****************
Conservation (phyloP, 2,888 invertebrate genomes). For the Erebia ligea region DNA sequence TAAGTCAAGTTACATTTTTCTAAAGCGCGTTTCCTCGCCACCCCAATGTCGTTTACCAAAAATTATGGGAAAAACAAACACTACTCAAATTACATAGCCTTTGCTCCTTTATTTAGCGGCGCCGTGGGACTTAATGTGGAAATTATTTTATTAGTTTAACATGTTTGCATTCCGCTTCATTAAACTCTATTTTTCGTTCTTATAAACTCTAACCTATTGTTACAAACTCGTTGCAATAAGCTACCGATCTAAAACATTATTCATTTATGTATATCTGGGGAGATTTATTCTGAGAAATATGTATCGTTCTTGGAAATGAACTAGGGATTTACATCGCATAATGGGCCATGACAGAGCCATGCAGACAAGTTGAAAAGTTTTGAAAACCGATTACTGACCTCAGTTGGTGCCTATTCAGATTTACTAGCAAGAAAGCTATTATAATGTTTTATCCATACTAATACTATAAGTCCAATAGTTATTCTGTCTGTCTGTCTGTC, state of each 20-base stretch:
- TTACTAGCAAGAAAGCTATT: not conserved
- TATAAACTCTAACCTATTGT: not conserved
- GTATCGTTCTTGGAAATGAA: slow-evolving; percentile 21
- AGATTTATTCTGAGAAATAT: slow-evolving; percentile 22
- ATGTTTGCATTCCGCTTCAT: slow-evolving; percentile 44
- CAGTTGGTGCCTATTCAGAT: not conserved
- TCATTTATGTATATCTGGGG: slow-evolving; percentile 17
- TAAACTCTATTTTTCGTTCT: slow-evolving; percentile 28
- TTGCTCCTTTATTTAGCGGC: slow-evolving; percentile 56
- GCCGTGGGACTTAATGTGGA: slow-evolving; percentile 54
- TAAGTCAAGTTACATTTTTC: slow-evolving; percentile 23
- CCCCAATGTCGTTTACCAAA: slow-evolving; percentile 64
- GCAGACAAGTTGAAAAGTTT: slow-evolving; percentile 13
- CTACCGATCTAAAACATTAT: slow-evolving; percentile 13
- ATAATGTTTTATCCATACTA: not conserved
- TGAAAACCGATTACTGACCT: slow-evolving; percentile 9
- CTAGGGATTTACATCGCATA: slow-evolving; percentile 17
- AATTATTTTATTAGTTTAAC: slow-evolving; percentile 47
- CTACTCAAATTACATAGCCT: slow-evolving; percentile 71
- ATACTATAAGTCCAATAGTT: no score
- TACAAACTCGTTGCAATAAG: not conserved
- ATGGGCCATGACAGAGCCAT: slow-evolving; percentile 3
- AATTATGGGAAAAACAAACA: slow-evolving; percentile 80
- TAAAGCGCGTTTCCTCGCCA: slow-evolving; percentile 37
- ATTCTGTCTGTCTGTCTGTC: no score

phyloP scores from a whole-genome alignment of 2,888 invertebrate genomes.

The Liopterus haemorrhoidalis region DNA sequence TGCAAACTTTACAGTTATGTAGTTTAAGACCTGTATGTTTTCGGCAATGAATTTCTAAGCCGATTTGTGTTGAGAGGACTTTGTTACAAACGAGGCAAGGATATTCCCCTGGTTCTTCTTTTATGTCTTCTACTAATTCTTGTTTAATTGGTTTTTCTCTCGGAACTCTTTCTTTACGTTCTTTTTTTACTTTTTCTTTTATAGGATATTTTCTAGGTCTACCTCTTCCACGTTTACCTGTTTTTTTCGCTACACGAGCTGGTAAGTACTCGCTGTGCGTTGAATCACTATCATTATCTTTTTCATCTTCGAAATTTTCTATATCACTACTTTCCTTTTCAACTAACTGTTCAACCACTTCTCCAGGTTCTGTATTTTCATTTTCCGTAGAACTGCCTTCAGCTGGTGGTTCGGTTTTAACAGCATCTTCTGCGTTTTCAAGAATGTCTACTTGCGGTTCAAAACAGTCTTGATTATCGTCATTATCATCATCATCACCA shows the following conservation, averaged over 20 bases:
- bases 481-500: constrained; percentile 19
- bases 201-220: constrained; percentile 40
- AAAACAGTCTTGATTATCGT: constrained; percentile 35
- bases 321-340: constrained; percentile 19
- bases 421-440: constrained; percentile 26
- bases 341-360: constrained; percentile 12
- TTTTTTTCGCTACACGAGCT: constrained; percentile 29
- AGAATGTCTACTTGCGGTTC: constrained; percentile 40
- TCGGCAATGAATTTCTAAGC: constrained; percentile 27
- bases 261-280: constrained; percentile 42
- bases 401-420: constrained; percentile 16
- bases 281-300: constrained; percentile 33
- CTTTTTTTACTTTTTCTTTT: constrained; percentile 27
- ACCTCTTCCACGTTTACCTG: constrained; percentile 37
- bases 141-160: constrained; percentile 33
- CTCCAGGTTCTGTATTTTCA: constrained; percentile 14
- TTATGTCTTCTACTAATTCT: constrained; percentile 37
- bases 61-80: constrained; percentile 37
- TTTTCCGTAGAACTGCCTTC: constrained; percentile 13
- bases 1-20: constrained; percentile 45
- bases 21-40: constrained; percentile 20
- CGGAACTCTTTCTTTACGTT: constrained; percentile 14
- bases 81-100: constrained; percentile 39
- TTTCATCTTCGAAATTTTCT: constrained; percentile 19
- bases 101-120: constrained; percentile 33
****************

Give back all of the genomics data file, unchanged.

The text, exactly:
Conservation (phyloP, 2,888 invertebrate genomes). For the Erebia ligea region DNA sequence TAAGTCAAGTTACATTTTTCTAAAGCGCGTTTCCTCGCCACCCCAATGTCGTTTACCAAAAATTATGGGAAAAACAAACACTACTCAAATTACATAGCCTTTGCTCCTTTATTTAGCGGCGCCGTGGGACTTAATGTGGAAATTATTTTATTAGTTTAACATGTTTGCATTCCGCTTCATTAAACTCTATTTTTCGTTCTTATAAACTCTAACCTATTGTTACAAACTCGTTGCAATAAGCTACCGATCTAAAACATTATTCATTTATGTATATCTGGGGAGATTTATTCTGAGAAATATGTATCGTTCTTGGAAATGAACTAGGGATTTACATCGCATAATGGGCCATGACAGAGCCATGCAGACAAGTTGAAAAGTTTTGAAAACCGATTACTGACCTCAGTTGGTGCCTATTCAGATTTACTAGCAAGAAAGCTATTATAATGTTTTATCCATACTAATACTATAAGTCCAATAGTTATTCTGTCTGTCTGTCTGTC, state of each 20-base stretch:
- TTACTAGCAAGAAAGCTATT: not conserved
- TATAAACTCTAACCTATTGT: not conserved
- GTATCGTTCTTGGAAATGAA: slow-evolving; percentile 21
- AGATTTATTCTGAGAAATAT: slow-evolving; percentile 22
- ATGTTTGCATTCCGCTTCAT: slow-evolving; percentile 44
- CAGTTGGTGCCTATTCAGAT: not conserved
- TCATTTATGTATATCTGGGG: slow-evolving; percentile 17
- TAAACTCTATTTTTCGTTCT: slow-evolving; percentile 28
- TTGCTCCTTTATTTAGCGGC: slow-evolving; percentile 56
- GCCGTGGGACTTAATGTGGA: slow-evolving; percentile 54
- TAAGTCAAGTTACATTTTTC: slow-evolving; percentile 23
- CCCCAATGTCGTTTACCAAA: slow-evolving; percentile 64
- GCAGACAAGTTGAAAAGTTT: slow-evolving; percentile 13
- CTACCGATCTAAAACATTAT: slow-evolving; percentile 13
- ATAATGTTTTATCCATACTA: not conserved
- TGAAAACCGATTACTGACCT: slow-evolving; percentile 9
- CTAGGGATTTACATCGCATA: slow-evolving; percentile 17
- AATTATTTTATTAGTTTAAC: slow-evolving; percentile 47
- CTACTCAAATTACATAGCCT: slow-evolving; percentile 71
- ATACTATAAGTCCAATAGTT: no score
- TACAAACTCGTTGCAATAAG: not conserved
- ATGGGCCATGACAGAGCCAT: slow-evolving; percentile 3
- AATTATGGGAAAAACAAACA: slow-evolving; percentile 80
- TAAAGCGCGTTTCCTCGCCA: slow-evolving; percentile 37
- ATTCTGTCTGTCTGTCTGTC: no score

phyloP scores from a whole-genome alignment of 2,888 invertebrate genomes.

The Liopterus haemorrhoidalis region DNA sequence TGCAAACTTTACAGTTATGTAGTTTAAGACCTGTATGTTTTCGGCAATGAATTTCTAAGCCGATTTGTGTTGAGAGGACTTTGTTACAAACGAGGCAAGGATATTCCCCTGGTTCTTCTTTTATGTCTTCTACTAATTCTTGTTTAATTGGTTTTTCTCTCGGAACTCTTTCTTTACGTTCTTTTTTTACTTTTTCTTTTATAGGATATTTTCTAGGTCTACCTCTTCCACGTTTACCTGTTTTTTTCGCTACACGAGCTGGTAAGTACTCGCTGTGCGTTGAATCACTATCATTATCTTTTTCATCTTCGAAATTTTCTATATCACTACTTTCCTTTTCAACTAACTGTTCAACCACTTCTCCAGGTTCTGTATTTTCATTTTCCGTAGAACTGCCTTCAGCTGGTGGTTCGGTTTTAACAGCATCTTCTGCGTTTTCAAGAATGTCTACTTGCGGTTCAAAACAGTCTTGATTATCGTCATTATCATCATCATCACCA shows the following conservation, averaged over 20 bases:
- bases 481-500: constrained; percentile 19
- bases 201-220: constrained; percentile 40
- AAAACAGTCTTGATTATCGT: constrained; percentile 35
- bases 321-340: constrained; percentile 19
- bases 421-440: constrained; percentile 26
- bases 341-360: constrained; percentile 12
- TTTTTTTCGCTACACGAGCT: constrained; percentile 29
- AGAATGTCTACTTGCGGTTC: constrained; percentile 40
- TCGGCAATGAATTTCTAAGC: constrained; percentile 27
- bases 261-280: constrained; percentile 42
- bases 401-420: constrained; percentile 16
- bases 281-300: constrained; percentile 33
- CTTTTTTTACTTTTTCTTTT: constrained; percentile 27
- ACCTCTTCCACGTTTACCTG: constrained; percentile 37
- bases 141-160: constrained; percentile 33
- CTCCAGGTTCTGTATTTTCA: constrained; percentile 14
- TTATGTCTTCTACTAATTCT: constrained; percentile 37
- bases 61-80: constrained; percentile 37
- TTTTCCGTAGAACTGCCTTC: constrained; percentile 13
- bases 1-20: constrained; percentile 45
- bases 21-40: constrained; percentile 20
- CGGAACTCTTTCTTTACGTT: constrained; percentile 14
- bases 81-100: constrained; percentile 39
- TTTCATCTTCGAAATTTTCT: constrained; percentile 19
- bases 101-120: constrained; percentile 33